A stunning report from Pat Leahy in the Irish Times this morning:

“The future of a proposed ban on the importation of Israeli goods produced in Palestinian territories has emerged as a sticking point in the talks on government formation.

The Occupied Territories Bill 2018, proposed by Independent Senator Frances Black and supported by Fianna Fáil, the Green Party, Sinn Féin, Labour and many Independents was passed by both the Dáil and Seanad, but was blocked by the Fine Gael-led Government by a procedural device last year.

Fianna Fáil and the Greens want the next government to promote the Bill and introduce the ban, but this is being strongly resisted by Fine Gael, according to several people familiar with the progress of the talks.

It is also understood that there has been fierce lobbying by both sides, while the US embassy – which is strongly against the legislation – has also made its views known to Fine Gael and Fianna Fáil.”

Basically, FF and the Greens want to ban the import of certain Israeli goods – to prevent Super Valu and Tesco from stocking Israeli dates, olives, and the like. Fine Gael say “no, people can decide to buy or not buy Israeli produce if they want”.

And this, of all things, is imperiling the talks. It’s not the question of housing, or health, or taxes, or climate change: It’s the question of whether you or I should be allowed to buy Israeli olives in Tesco or Dunnes.

Now, the question of Israel and Palestine itself is an emotive one that divides people. It divides the writers and editorial team here at Gript, who come at it from differing perspectives. If your conscience doesn’t permit you to purchase Israeli produce because you feel it’s been produced in illegally occupied territory, that’s perfectly fine. What’s objectively extraordinary is that two political parties who just yesterday were posting tweets celebrating the two year anniversary of “choice” are now willing, it seems, to collapse the Government talks in the name of denying you the right to choose your own shopping basket.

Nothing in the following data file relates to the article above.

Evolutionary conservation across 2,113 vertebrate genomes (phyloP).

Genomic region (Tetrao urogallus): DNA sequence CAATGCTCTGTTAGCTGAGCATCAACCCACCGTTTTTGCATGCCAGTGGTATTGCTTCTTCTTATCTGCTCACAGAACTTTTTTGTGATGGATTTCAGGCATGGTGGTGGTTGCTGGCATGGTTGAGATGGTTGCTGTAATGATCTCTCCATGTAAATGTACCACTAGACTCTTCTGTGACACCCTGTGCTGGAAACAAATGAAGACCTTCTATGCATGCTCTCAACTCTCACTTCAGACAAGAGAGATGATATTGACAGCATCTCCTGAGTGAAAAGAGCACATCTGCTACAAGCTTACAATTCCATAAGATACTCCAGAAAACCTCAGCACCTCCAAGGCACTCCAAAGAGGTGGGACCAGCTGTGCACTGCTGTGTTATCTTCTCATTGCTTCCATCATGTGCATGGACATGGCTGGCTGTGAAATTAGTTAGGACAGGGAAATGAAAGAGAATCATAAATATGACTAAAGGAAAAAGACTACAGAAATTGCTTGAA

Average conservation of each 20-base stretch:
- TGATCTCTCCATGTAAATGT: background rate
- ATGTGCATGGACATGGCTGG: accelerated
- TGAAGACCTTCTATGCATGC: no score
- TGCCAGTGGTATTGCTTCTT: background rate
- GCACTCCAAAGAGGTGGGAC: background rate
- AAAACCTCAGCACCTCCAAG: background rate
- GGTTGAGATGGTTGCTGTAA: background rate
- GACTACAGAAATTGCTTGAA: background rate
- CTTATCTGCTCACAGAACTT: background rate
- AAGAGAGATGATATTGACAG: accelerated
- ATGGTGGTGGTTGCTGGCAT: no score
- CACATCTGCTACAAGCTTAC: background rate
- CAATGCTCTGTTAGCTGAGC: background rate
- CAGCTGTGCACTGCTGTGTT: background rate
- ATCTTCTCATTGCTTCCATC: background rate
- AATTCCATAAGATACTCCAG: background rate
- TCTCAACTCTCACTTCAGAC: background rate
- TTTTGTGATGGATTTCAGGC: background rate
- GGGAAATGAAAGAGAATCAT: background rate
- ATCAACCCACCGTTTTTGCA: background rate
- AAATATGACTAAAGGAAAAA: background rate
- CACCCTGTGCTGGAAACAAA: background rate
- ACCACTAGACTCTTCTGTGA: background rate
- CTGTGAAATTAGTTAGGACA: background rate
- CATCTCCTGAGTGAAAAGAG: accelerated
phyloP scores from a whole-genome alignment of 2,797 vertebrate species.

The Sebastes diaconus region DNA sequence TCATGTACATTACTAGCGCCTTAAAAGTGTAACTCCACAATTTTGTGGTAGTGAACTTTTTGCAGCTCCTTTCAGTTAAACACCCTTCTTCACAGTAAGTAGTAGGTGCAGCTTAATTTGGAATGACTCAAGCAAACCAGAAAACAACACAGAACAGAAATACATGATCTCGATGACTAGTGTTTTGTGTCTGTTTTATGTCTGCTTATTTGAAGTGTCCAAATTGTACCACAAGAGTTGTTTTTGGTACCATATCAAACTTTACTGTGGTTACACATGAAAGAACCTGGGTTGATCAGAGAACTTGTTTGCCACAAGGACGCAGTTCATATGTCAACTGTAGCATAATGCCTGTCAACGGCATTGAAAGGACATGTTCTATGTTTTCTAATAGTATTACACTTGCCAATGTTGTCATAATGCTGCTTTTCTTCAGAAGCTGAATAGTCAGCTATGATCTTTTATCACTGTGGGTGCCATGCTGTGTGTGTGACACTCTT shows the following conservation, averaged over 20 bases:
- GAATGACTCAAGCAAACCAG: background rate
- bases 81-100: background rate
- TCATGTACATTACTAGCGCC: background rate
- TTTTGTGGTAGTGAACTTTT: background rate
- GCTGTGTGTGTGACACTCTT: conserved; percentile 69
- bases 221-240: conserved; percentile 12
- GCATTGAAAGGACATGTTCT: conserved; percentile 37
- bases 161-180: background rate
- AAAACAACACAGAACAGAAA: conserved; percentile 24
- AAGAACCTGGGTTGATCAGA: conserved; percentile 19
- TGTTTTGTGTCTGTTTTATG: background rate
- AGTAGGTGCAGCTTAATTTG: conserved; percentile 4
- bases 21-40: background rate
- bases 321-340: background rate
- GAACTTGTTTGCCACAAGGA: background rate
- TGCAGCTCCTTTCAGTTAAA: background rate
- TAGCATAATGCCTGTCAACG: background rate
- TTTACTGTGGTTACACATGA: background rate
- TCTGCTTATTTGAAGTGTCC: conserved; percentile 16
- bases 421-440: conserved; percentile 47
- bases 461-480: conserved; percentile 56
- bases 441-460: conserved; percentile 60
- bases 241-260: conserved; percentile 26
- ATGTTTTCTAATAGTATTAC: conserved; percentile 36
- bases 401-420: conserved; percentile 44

It really is a microcosm of the absurdity of Irish politics. The three parties, in truth, disagree on the sum total of a fiddler’s flute. To find some form of disagreement, they’ve had to traverse the Mediterranean sea to find a conflict they can disagree on.

In the process, they’ve managed to irritate the Americans, and probably the Europeans as well.

The Fine Gael defence to all of this, by the way, isn’t that “people should be able to do their own shopping”. The thought of giving the people a bit of freedom hasn’t even occurred to them as a defence. Their argument instead is that “it might annoy the EU”, which is, of course, much more important than whether it annoys any of their own voters.

The whole thing is absurd, and embarrassing. We are in the middle of an unprecedented crisis, and one reason we can’t have a Government is that some political parties worry you might buy the wrong brand of Olives.

Shower of doses.